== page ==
There is a class of planets called ice giants. Let's talk about Neptune. The top layer is atmosphere, consisting of hydrogen and helium. The amount of these gases is about 10% but they produce high pressure onto the second layer. The top of second layer consists of water and methane with temperature about 1700K. It's obvious that it is not ice but liquid! So why ice giants?

I have also heard that small amounts of ice exist on Jupiter. I would also like to know where and what is the real form of them.

  • $\begingroup$ why is "It's obvious that it is not ice but liquid" obvious? For (pure) water to be a liquid, it needs to be between about -41C and + 374C. With chemical contaminants this range can be extended a tiny bit, but that only goes so far. On the other hand, if you apply pressure above about 500GPa, water becomes Ice XI regardless of temperature, from absolute zero up to several thousand Kelvin. As the core of Neptune is at about 700GPa, well over this limit, any H2O found at/near the core of Neptune will be Ice XI. Yes, even though the temperature is 5400K $\endgroup$ – PcMan Jul 20 at 9:54

The term "Ice Giant" is given to planets which are thought to have formed from materials in their ice phase, not because they are made of ice. The ices changed to gas and liquid during planet formation.

  • $\begingroup$ But didn't all planets which formed beyond the frost line for X, which for water is about 3 AU from the Sun, form as an ice giant then? And Neptune's (upper?) atmosphere consists of almost 99% hydrogen and helium which do not form ice. Don't current amount of aerosols play a role for the definition? $\endgroup$ – LocalFluff Feb 29 '16 at 14:06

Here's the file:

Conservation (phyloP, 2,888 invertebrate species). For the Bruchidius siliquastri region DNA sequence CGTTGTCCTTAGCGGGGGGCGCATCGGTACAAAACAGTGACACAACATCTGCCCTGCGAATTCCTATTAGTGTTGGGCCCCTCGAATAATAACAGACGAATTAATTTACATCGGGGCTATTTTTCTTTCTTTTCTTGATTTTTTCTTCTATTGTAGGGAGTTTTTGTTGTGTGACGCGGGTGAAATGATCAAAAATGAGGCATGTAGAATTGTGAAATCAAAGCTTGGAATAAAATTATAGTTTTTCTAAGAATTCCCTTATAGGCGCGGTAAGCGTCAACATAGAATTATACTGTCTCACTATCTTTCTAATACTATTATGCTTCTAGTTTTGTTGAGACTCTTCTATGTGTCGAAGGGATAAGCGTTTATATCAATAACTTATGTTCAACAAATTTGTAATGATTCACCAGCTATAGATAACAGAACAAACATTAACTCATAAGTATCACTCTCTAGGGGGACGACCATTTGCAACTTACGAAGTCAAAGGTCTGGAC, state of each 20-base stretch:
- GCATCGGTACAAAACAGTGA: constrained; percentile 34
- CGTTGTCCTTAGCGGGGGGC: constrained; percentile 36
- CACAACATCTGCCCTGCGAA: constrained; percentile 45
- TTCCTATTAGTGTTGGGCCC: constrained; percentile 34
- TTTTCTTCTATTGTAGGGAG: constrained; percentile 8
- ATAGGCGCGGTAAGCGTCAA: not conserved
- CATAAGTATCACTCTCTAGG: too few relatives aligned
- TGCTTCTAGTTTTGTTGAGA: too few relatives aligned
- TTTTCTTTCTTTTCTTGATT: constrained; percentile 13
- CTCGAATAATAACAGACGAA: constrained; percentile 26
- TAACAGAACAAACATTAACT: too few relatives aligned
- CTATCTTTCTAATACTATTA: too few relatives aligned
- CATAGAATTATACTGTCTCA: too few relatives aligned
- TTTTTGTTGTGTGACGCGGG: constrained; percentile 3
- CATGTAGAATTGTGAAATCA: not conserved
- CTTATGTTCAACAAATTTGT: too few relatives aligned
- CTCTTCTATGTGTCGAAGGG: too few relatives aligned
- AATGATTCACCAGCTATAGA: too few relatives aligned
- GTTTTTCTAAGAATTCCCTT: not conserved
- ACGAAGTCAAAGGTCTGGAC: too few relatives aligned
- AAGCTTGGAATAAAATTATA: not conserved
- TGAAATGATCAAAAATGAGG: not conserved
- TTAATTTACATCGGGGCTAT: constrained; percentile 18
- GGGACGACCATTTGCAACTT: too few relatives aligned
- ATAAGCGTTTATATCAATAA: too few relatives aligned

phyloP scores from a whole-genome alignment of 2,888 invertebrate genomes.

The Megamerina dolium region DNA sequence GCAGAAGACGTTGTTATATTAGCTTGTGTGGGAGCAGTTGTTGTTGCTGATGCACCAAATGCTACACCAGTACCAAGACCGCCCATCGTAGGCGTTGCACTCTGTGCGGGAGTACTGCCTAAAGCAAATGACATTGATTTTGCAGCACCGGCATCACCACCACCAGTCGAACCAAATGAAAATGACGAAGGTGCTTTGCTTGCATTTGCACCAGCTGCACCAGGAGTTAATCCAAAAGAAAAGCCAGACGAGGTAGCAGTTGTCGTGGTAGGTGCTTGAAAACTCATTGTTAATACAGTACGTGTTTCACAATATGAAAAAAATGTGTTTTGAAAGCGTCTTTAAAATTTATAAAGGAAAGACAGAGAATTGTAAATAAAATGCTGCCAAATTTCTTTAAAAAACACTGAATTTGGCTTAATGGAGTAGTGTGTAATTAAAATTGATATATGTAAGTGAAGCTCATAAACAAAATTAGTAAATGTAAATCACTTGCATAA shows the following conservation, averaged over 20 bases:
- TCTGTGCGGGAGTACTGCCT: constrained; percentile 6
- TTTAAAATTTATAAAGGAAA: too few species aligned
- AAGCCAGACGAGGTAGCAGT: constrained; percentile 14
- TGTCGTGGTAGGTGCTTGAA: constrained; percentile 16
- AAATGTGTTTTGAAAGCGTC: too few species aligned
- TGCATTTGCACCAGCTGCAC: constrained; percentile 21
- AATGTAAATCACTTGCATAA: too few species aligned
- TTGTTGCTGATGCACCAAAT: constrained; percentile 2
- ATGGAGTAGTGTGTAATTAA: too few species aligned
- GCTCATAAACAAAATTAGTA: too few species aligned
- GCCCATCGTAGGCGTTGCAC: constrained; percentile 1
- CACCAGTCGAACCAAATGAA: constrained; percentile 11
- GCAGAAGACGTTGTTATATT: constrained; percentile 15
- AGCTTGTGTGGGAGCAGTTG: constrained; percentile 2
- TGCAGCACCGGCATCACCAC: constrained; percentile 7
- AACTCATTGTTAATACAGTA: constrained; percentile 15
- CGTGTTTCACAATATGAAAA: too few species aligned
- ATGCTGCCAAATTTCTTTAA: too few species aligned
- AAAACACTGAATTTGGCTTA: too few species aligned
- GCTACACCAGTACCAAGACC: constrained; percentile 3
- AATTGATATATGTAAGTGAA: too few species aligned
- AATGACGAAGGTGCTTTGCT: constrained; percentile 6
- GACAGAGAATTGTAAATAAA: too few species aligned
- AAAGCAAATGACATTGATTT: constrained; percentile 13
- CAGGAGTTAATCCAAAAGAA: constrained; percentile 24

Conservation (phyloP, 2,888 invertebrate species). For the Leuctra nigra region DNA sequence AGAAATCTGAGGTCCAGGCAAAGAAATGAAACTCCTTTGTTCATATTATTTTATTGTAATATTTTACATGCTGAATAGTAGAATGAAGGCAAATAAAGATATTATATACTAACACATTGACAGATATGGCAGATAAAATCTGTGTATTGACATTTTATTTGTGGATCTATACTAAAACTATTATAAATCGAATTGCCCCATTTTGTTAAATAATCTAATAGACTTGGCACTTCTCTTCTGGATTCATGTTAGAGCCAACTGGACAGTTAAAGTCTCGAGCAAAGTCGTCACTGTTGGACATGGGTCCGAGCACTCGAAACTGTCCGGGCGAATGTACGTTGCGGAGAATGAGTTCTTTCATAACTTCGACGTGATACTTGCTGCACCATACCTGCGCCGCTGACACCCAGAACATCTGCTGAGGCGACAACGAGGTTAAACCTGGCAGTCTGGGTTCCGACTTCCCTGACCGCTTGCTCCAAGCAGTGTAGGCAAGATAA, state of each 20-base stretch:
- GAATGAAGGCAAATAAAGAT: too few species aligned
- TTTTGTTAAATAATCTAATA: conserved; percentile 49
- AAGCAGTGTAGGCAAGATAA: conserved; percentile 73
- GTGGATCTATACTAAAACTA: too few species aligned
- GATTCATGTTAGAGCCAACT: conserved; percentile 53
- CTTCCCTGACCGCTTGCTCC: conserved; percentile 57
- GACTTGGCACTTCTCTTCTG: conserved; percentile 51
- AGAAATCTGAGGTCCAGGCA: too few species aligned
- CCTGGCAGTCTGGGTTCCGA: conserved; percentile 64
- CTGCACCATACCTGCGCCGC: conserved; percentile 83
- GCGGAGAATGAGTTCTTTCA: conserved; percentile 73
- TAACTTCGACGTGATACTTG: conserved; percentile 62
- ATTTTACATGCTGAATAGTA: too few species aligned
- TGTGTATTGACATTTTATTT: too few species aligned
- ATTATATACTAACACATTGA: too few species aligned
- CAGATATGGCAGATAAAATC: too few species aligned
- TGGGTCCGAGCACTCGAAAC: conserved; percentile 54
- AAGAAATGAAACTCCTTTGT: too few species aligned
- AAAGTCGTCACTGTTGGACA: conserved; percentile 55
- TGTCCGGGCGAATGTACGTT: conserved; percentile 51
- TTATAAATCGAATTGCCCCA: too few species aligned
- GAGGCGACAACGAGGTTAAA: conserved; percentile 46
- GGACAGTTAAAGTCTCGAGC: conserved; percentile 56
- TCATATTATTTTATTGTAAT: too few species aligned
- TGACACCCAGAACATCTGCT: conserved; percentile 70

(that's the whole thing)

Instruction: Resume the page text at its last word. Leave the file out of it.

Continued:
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    $\begingroup$ Gas giants are made primarily of hydrogen, which freezes at so low a temperature that it was likely in gaseous form then the planet formed. Ice giants may not be the best term, but as it's the opposite of gas from a phase point of view it makes some sense. $\endgroup$ – GdD Feb 29 '16 at 14:25

We can probe this matter a little more in-depth. This introductory reference describes all the giant or Jovian planets, noting that only the two more massive ones, Jupiter and Saturn, are made primarily of hydrogen and helium. Uranus and Neptune, which did not have as much material to work with and did not become powerful enough to draw large proportions of hydrogen and helium, accreted materials that were originally ices (water, ammonia, methane, etc). That's where the "ice" in "ice giants comes from as GdD's answer states.

The introductory site is not a primary reference. This reference (free version in http://www.boulder.swri.edu/~hal/PDF/un-scat_nature.pdf) provides such a primary reference. Using models, it is predicted that a core of about 15 Earth masses was required for accretion of large amounts of gas, and the "gas giants" reached that critical core mass. The "ice giants" fell short and thus were left with more ice that phase-transformed (as did much of the gas in the gas giants).

One more relevant fact: the whole concept of "ice giants" is of recent vintage, born in 1990. Before then, less was known about the subtle differences between these planets and "gas giants" was used indiscriminately for all the Jovian planet's.


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